New York Sues Maker of Device That Modified Buffalo Killer’s Gun

Five months before he murdered 10 Black people at a grocery store in Buffalo, Peyton Gendron wrote in his online diary that he had found a gun, one fixed with a locking device sold by a Georgia company.

The device, called an MA lock, ostensibly should have hindered Mr. Gendron, a white supremacist intent on killing as many Black people as possible. Mean Arms, a Georgia-based company, markets the device as locking a magazine — the part that holds ammunition — onto a firearm.

The parts are intended to prevent gunmen from using detachable magazines, which are illegal in New York because they allow quick reloading. The company says that its device makes a gun compliant with New York law.

But according to a lawsuit filed on Thursday by the New York attorney general, Mean Arms knowingly sells a lock that can easily be removed and even provides step-by-step instructions for removing it on the back of its product packaging. Indeed, Mr. Gendron did not refer in his diary to the device as a lock — instead, he called it a fixed magazine “release.”

Indeed, according to photos that Mr. Gendron posted to his diary in January 2022, he was able to remove the lock quickly, with little effort. In the shooting, on May 14 of that year, he used 30-round detachable magazines. Using the higher-capacity magazines allowed him to avoid reloading his gun and may have helped Mr. Gendron kill more people. Along with the 10 he murdered, three others were injured in his attack.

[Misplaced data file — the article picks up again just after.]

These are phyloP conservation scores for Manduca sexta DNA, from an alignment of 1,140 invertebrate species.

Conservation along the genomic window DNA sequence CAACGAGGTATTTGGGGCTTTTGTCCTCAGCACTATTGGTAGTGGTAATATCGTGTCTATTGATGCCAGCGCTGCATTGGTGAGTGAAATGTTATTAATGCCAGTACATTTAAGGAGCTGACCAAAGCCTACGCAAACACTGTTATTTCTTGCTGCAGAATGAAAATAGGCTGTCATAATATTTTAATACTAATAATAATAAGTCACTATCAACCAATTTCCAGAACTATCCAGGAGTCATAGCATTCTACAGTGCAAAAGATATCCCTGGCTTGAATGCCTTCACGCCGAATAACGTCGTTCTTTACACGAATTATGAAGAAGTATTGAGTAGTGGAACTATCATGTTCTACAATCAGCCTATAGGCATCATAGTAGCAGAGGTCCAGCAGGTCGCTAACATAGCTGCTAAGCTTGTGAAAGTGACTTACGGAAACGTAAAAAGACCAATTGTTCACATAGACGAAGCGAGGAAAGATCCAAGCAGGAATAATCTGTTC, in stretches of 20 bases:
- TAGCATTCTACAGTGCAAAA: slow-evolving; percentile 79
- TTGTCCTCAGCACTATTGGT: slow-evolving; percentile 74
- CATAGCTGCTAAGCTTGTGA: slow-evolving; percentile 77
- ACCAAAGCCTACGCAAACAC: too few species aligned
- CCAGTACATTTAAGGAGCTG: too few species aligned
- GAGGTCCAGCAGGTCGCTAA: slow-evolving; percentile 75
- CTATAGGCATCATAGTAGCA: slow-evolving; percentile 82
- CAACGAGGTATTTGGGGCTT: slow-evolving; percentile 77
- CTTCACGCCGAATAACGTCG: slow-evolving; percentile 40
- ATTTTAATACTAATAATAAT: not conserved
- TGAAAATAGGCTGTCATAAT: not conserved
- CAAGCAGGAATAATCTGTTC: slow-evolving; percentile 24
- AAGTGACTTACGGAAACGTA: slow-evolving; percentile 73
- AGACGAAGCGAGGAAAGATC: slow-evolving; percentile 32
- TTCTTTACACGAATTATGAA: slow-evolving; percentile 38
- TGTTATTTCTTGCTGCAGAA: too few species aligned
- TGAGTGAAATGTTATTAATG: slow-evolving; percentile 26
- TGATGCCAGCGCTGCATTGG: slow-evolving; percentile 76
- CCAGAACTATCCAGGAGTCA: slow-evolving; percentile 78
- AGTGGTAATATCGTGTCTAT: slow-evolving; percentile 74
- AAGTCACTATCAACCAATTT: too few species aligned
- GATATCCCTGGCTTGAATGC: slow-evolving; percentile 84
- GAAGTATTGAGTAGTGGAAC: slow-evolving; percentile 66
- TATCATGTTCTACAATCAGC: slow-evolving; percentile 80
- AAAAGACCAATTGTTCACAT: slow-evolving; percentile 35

“We lost 10 innocent lives because a hate-fueled individual was able to make an AR-15 even deadlier through a simple change at home,” the attorney general, Letitia James, said in a statement. She added that Mean Arms sold the locking device “knowing that it can be easily removed to make guns more dangerous.”

A lawyer for Mean Arms, based in Woodstock, Ga., did not immediately respond to a request for comment. On its website, the company says that the lock was designed as “a complete fixed magazine solution” and that it was “developed for states with intrusive laws requiring fixed magazines.”

“Once installed, it cannot be removed with a tool, which satisfies CA and NY state law,” the website says. Mr. Gendron’s diary, and Mean Arms’s product packaging, appears to show the opposite.

Ms. James’s lawsuit, filed in New York State Supreme Court, seeks to bar Mean Arms from selling its device within New York State or from doing any business at all within New York and to require the company to pay restitution and damages for breaking the law. The suit says that the product has been sold in New York since 2017.

Mr. Gendron livestreamed the attack and chose the supermarket because it had a largely Black clientele. The 10 people he killed ranged in age from 32 to 86. In February, Mr. Gendron was sentenced to life in prison with the chance of parole.

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